And then there were seven - shortlist revealed for William Hill Sports Book of the Year 2016

The shortlist for the William Hill Sports Book of the Year Award – the world’s richest and longest-running prize for sports writing – has been revealed following the deliberations of the judging panel, who have whittled down a longlist of 17 to a shortlist of seven.

Six sports are represented on the list, the majority sharing a common theme in that they dig deep into the psyche of their subjects, showing how their strengths and weaknesses helped and hindered them in the pursuit of their dreams.

This is demonstrated in two memoirs set against the backdrop of the sea - Barbarian Days, by journalist William Finnegan, and Find a Way, by swimmer Diana Nyad.

Barbarian Days, surfing’s first appearance in the 'Bookie Prize' field and already a Pulitzer Prize-winner, tells the story of a restless young man whose sport both anchors him and takes him around the world as he becomes an adult.

Diana Nyad’s memoir is a testimony to the indomitability of the human spirit: a world class swimmer at a very young age, Nyad first attempted to swim the 100 miles between Havana, Cuba and the coast of Florida without a shark cage aged 28 and achieved the feat - the first person to complete the treacherous crossing - over three decades later, aged 64.

Oliver Kay’s Forever Young investigates the short life of eccentric football prodigy Adrian Doherty, who was offered a five-year contract with Manchester United on his 17th birthday, yet died in unexplained circumstances having never realised his true potential.

The unpredictable character of former cricketer, writer and broadcaster Peter Roebuck, another figure who died tragically young, comes under the microscope in Tim Lane and Elliott Cartledge’s Chasing Shadows.

Rick Broadbent is on the shortlist for the third time with Endurance, which looks at the life of Olympic track legend Emil Zátopek. The greatest runner of his generation, Zátopek’s character was sorely tested as he fell from favour with his country’s Communist rulers, suffering countless indignities before coming in from the cold following Czechoslovakia’s Velvet Revolution.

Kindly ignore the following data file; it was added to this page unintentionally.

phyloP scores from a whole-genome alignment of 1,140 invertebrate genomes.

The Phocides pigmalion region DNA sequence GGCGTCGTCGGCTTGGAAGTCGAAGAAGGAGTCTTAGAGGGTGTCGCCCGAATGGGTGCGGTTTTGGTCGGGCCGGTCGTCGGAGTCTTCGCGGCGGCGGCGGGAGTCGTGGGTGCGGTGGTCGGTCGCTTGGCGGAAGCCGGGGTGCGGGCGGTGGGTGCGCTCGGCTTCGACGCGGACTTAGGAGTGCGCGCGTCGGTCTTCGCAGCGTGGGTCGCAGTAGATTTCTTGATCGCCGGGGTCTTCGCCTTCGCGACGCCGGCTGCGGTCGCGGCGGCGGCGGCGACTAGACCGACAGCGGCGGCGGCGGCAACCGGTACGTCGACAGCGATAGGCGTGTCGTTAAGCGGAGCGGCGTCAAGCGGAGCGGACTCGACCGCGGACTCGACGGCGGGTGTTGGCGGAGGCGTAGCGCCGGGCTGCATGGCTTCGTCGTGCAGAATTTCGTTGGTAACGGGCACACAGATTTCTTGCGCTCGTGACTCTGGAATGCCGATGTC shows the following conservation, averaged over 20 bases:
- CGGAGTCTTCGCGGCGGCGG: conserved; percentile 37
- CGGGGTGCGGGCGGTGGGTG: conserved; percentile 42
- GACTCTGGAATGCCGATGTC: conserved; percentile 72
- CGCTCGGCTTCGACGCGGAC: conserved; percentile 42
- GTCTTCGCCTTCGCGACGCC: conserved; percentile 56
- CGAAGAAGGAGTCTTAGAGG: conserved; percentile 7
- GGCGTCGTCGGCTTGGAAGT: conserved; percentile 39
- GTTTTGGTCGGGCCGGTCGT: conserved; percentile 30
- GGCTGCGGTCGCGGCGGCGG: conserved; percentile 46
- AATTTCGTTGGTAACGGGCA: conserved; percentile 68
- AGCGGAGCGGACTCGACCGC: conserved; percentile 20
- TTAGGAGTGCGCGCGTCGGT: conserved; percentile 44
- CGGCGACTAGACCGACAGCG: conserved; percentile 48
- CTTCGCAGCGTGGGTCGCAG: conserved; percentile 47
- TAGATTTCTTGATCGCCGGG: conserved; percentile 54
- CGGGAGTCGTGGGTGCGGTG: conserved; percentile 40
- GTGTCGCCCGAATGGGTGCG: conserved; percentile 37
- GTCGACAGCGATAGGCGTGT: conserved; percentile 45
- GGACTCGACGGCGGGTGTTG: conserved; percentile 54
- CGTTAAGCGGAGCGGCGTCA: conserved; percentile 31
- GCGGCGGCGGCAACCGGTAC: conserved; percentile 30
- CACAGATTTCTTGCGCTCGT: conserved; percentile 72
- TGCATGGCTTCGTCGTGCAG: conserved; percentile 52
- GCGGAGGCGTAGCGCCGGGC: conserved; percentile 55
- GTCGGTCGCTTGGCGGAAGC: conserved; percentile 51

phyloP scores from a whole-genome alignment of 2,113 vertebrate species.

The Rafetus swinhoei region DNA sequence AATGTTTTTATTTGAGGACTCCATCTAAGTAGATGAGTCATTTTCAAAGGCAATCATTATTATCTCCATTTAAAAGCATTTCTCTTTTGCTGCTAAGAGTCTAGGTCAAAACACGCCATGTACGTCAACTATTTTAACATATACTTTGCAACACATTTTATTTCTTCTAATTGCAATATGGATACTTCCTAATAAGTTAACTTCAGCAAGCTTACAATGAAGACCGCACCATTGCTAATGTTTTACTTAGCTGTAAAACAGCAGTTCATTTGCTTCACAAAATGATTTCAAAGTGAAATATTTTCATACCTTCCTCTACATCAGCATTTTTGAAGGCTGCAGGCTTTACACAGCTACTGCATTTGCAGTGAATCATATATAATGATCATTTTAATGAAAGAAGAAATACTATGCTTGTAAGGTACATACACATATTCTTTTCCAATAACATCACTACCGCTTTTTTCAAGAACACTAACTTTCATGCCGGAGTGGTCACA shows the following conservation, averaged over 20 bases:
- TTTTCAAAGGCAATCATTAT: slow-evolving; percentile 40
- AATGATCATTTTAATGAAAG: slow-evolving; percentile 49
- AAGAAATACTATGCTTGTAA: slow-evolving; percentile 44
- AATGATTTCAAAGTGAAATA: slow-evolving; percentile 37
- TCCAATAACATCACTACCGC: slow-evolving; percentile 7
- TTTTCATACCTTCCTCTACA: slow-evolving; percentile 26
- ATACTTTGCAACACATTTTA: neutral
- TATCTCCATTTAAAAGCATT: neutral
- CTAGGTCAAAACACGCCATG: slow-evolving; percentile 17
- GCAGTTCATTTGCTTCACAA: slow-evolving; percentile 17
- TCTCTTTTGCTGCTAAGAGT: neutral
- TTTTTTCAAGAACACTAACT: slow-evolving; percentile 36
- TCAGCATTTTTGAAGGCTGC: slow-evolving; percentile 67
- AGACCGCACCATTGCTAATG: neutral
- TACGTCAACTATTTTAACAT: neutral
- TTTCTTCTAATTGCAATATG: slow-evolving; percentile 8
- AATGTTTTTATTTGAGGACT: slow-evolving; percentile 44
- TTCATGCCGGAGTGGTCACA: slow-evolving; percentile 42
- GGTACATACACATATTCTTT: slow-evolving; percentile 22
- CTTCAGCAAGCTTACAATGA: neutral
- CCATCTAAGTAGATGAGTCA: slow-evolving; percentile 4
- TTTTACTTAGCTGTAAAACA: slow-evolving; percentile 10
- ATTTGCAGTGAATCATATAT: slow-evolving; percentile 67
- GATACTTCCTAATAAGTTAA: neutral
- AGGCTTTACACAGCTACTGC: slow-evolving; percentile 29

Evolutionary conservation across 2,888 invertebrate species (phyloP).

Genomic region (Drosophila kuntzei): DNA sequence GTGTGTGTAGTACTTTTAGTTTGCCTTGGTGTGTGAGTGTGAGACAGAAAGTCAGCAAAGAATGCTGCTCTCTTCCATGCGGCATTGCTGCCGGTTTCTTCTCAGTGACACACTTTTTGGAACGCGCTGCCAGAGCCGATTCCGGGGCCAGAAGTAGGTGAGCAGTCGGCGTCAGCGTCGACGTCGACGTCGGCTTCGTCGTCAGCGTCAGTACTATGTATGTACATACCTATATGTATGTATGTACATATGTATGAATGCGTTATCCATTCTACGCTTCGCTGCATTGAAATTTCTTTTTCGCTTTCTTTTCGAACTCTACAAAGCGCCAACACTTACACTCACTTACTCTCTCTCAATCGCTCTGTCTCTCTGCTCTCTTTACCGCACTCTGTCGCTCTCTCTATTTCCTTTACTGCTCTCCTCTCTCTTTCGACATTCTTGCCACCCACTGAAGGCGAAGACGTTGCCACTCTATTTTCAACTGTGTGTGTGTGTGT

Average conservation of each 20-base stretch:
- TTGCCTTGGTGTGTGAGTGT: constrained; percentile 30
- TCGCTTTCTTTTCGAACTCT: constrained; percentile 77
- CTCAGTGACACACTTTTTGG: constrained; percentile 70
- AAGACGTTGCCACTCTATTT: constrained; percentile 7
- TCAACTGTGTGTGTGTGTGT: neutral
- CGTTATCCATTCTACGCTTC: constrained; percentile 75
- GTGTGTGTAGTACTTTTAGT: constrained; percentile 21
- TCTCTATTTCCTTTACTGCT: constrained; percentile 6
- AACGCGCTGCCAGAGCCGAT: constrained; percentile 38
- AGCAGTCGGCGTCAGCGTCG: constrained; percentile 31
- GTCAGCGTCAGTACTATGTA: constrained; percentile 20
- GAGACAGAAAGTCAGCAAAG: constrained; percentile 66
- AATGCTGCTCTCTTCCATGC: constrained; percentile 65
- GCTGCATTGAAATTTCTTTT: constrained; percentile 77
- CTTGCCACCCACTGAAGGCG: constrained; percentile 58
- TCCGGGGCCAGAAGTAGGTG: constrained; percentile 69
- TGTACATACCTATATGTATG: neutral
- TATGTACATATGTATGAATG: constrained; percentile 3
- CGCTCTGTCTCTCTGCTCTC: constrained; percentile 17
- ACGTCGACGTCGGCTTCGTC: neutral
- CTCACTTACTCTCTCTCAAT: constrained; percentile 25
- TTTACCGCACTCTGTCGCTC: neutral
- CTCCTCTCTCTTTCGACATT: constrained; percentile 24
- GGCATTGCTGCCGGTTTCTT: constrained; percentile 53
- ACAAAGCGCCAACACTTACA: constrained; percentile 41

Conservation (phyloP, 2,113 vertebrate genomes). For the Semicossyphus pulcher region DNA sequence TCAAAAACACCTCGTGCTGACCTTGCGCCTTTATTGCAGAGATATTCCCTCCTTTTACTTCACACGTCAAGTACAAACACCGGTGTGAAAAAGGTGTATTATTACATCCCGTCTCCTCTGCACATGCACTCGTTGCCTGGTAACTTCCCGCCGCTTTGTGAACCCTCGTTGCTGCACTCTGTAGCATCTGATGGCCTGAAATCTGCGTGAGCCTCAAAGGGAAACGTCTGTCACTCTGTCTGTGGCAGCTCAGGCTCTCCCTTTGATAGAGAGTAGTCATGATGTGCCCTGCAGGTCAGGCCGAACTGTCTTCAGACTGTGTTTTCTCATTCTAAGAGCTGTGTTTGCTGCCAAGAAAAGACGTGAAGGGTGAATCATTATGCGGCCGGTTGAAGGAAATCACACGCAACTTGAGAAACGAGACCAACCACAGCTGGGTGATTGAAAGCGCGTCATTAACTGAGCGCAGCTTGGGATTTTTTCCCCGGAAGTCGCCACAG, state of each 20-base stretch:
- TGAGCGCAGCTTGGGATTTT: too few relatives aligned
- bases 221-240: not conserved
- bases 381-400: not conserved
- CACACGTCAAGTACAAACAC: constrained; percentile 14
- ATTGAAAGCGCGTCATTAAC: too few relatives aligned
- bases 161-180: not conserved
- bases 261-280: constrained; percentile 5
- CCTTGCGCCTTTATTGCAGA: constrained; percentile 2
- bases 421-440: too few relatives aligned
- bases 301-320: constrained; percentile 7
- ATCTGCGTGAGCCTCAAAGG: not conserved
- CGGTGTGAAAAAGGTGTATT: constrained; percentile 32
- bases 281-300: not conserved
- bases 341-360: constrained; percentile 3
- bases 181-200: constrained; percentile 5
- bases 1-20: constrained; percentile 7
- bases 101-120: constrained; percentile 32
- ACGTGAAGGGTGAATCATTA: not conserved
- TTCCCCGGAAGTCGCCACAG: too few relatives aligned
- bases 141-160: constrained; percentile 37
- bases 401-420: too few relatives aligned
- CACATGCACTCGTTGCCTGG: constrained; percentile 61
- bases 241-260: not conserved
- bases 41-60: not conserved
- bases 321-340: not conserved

Rounding off the list are Rory Smith’s Mister, which looks at how pioneer Englishmen helped export football to the world, and Christopher McGrath’s Mr Darley’s Arabian, which tells the story of horse racing by following the bloodline of twenty-five thoroughbreds, from a colt bought from Bedouin tribesmen over 300 years ago, to the modern champion, Frankel.

The seven titles in the running to be crowned the winner of the £28,000 prize are:

  • Endurance: The Extraordinary Life and Times of Emil Zátopek, by Rick Broadbent (Wisden). Buy from Amazon, Waterstones or WH Smith
  • Barbarian Days: A Surfing Life, by William Finnegan (Corsair). Buy from Amazon, Waterstones or WH Smith
  • Forever Young: The Story of Adrian Doherty, Football’s Lost Genius, by Oliver Kay (Quercus). Buy from Amazon, Waterstones or WH Smith
  • Chasing Shadows: The Life & Death of Peter Roebuck, by Tim Lane and Elliot Cartledge (Hardie Grant Books). Buy from Amazon, Waterstones or WH Smith
  • Mr Darley’s Arabian: High Life, Low Life, Sporting Life – A History of Racing in 25 Horses, by Christopher McGrath (John Murray), Buy from Amazon, Waterstones or WH Smith
  • Find a Way: One Untamed and Courageous Life, by Diana Nyad (Macmillan). Buy from Amazon, Waterstones or WH Smith
  • Mister: The Men Who Taught the World How to Beat England at Their Own Game, by Rory Smith (Simon & Schuster). Buy from Amazon, Waterstones or WH Smith

William Hill spokesman, judges' chair and co-founder of the award, Graham Sharpe, said:

“From an incredibly strong longlist a ‘Magnificent Seven’ of sporting books go forward, but from here on in the race is wide open.

"What is striking in this year’s selection is how the authors uncover the inner sportsman and sportswoman, revealing their hidden souls and proving that they are not just great athletes but also complex, driven people. These are brilliant, revelatory stories that our panel of experts will have a tough time judging.”

The William Hill Sports Book of the Year Award is the world’s longest established and most valuable sports writing prize. As well as a £28,000 cash prize, the winning author will receive a free £2,500 William Hill bet, and a day at the races.

The judging panel comprises journalist and broadcaster Mark Lawson; ex-player and former chairman of the Professional Footballer’s Association, Clarke Carlisle; broadcaster and writer John Inverdale; broadcaster Danny Kelly; award-winning journalist Hugh McIlvanney; and The Times columnist and author, Alyson Rudd.

Graham Sharpe succeeds the late John Gaustad, co-creator of the award and founder of the Sportspages bookshop, as chairman.  John retired following the 2015 Award and sadly passed away earlier this year.

The winner will be announced at an afternoon reception at BAFTA, in central London, on Thursday November 24.

More reading:

Longlist announced for William Hill Sports Book of the Year 2016